Thought process and leadership

Tom Maguirehas a good point:

Obama was wrong about the surge while McCain was right, but by and large I think the case could be made (but not by me!) that Obama is by far the more thoughtful and reflective of the two candidates and far more disposed to listen to a range of advice. My guess is that he would have a broader and arguably better decision making proess than McCain. It’s only at the moment of decision that he worries me – I don’t know if he was trapped by lefty advisers, lefty instincts, or lefty pandering but he was wrong, wrong, wrong on the surge.

His analysis also contains the seed of an argument that in my opinion is devastating to Obama – even more than being wrong on the surge. His decision making process and personal thoughtfulness may very well be admirable and superior, and it is entirely appropriate for a member of a deliberative body, for that is ideally what they do, collectively hash out issues and legislation by looking at every angle to create (mostly) acceptable product.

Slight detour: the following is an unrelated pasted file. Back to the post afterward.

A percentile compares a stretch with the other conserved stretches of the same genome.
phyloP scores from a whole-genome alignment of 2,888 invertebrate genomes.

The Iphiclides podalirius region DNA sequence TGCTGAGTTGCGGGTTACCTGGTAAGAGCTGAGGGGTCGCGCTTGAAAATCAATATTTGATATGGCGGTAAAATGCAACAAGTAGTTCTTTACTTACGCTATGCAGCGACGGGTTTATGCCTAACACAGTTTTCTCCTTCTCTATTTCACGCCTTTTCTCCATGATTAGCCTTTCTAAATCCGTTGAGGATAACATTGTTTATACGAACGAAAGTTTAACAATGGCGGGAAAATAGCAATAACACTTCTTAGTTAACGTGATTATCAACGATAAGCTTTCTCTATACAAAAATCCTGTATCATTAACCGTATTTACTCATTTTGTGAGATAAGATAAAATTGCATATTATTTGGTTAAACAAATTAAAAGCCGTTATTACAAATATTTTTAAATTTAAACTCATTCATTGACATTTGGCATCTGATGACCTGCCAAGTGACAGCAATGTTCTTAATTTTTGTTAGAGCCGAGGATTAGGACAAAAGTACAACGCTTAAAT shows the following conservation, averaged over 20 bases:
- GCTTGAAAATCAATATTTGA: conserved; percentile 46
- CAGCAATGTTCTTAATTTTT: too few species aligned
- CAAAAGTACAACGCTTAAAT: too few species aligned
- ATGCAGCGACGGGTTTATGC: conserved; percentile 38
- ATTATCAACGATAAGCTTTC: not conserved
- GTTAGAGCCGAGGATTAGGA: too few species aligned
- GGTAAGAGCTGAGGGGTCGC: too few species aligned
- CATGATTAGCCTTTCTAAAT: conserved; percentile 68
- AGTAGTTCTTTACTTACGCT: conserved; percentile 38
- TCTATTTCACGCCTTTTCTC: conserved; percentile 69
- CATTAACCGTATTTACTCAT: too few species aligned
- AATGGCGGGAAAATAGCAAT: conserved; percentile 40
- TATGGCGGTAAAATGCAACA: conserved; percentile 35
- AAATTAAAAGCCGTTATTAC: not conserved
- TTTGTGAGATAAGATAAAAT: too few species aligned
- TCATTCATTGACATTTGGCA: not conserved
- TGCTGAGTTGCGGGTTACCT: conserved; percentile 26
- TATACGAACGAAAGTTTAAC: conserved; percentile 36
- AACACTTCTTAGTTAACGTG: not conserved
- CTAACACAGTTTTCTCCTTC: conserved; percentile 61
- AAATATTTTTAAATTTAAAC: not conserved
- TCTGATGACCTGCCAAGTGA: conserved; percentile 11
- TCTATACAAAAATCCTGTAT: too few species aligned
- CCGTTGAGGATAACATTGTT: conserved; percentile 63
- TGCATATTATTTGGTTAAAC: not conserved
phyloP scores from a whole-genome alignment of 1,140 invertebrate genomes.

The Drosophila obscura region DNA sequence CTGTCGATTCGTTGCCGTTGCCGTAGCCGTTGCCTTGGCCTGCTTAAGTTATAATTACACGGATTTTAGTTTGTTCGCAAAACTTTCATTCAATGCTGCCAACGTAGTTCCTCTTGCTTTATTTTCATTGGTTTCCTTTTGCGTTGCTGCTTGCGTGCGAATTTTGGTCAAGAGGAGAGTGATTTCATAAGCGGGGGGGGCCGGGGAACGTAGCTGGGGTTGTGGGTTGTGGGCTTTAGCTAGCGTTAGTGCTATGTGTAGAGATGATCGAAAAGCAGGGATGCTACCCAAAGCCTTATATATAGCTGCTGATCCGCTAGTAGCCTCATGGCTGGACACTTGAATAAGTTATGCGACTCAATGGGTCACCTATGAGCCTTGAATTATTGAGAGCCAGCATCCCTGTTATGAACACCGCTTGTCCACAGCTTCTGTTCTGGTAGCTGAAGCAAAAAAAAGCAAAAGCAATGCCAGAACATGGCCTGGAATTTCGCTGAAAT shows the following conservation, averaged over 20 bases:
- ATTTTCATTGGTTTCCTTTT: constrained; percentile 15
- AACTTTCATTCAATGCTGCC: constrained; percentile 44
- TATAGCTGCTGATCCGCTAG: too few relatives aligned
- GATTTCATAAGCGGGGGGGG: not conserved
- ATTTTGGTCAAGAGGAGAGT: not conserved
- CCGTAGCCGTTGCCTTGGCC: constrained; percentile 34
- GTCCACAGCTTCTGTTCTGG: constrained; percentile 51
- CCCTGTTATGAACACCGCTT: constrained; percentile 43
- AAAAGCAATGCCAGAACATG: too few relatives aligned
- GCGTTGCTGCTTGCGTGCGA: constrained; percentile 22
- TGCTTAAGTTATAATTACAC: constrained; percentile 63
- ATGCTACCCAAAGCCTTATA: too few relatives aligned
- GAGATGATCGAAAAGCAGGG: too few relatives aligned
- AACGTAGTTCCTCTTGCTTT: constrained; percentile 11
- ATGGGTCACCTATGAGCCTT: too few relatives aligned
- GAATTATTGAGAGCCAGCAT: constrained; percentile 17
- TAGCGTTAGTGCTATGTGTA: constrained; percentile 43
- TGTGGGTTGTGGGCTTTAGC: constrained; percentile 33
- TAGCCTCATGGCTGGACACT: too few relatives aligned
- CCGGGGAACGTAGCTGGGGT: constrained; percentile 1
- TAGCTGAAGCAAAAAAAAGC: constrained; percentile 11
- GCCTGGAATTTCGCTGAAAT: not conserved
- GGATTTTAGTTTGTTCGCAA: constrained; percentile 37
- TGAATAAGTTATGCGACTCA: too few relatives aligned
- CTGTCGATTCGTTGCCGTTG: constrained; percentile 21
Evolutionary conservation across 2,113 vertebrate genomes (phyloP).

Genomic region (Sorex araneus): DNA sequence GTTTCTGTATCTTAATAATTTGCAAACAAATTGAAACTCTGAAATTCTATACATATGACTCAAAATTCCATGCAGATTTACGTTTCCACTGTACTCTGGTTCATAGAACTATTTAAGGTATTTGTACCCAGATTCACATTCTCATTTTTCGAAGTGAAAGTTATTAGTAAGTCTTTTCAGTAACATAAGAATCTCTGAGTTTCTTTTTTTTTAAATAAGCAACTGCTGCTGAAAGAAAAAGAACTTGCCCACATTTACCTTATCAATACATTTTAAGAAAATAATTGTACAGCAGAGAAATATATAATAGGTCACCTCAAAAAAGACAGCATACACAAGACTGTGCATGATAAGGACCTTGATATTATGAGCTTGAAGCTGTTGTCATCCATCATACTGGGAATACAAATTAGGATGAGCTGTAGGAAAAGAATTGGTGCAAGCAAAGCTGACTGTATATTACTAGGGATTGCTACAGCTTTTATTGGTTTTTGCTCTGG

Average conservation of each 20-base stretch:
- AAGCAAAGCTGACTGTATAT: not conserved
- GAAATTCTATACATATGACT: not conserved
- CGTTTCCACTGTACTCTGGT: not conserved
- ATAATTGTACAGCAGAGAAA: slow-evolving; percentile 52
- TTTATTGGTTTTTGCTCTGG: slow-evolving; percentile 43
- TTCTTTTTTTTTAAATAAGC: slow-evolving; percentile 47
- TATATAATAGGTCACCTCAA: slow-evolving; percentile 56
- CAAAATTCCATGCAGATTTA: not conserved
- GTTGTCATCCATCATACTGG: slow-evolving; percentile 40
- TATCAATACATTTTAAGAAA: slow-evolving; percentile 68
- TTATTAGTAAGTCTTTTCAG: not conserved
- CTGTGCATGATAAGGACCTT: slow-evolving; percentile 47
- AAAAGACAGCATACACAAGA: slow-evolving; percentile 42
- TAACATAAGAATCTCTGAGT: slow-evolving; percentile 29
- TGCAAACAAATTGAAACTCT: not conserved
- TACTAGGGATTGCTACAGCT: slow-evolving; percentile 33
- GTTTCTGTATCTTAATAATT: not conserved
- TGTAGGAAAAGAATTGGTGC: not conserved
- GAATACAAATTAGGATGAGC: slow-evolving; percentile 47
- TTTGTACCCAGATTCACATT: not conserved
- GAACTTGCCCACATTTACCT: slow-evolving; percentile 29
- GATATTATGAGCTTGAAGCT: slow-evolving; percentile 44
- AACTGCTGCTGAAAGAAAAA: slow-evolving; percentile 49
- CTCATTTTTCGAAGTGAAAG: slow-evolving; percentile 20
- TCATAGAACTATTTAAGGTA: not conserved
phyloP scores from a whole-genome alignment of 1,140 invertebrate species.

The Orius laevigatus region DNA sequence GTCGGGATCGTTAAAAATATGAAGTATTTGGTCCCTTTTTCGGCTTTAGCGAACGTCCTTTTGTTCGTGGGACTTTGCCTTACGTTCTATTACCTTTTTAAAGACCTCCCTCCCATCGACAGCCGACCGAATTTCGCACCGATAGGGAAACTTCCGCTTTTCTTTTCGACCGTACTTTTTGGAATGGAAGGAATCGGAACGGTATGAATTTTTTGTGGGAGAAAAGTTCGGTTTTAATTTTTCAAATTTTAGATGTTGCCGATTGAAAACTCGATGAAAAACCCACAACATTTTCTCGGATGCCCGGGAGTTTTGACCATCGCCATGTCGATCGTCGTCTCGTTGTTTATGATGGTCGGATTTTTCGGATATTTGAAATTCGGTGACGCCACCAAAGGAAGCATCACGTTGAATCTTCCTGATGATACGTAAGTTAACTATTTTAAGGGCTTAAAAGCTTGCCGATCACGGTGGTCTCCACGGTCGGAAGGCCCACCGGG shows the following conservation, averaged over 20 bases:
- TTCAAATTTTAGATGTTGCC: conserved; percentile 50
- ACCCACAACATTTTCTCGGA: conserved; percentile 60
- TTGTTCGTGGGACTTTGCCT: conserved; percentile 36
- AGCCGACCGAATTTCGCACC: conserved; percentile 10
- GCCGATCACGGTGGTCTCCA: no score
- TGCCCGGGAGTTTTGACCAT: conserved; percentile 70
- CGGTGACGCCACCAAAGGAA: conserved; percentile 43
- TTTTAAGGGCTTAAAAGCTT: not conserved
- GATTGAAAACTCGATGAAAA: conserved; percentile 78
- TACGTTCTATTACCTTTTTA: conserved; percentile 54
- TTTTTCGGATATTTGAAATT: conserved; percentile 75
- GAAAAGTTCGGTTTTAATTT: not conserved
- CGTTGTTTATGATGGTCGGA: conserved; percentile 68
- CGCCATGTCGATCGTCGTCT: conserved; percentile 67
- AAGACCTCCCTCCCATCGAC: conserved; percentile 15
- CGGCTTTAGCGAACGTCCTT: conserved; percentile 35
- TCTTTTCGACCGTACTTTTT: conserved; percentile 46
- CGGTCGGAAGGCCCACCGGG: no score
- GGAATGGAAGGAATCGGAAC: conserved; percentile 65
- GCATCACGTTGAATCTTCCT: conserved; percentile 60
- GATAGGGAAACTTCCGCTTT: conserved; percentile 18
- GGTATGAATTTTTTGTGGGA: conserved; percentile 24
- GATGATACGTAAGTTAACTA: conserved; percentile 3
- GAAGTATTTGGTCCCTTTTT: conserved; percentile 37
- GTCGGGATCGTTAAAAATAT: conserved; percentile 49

It is not, however, the ideal decision making process for a single executive, whether in business or government. It is the ability to quickly analyze a situation, sometimes without all available information or everyone’s opinion, and, most importantly, MAKE A DECISION and stick with it for as long as necessary.

It’s a principle of leadership. The Marines put it succinctly: any decision NOW is better than the right decision later.

Tom’s first worry about him is the appropriate focus: can he make a decision? Can John McCain? The Russia/Georgia situation and their reaction to it is the ideal situation to examine this, as foreign relations is a sole responsibility of the President.

The answer we tell ourselves should direct our judgement for whom to vote this November.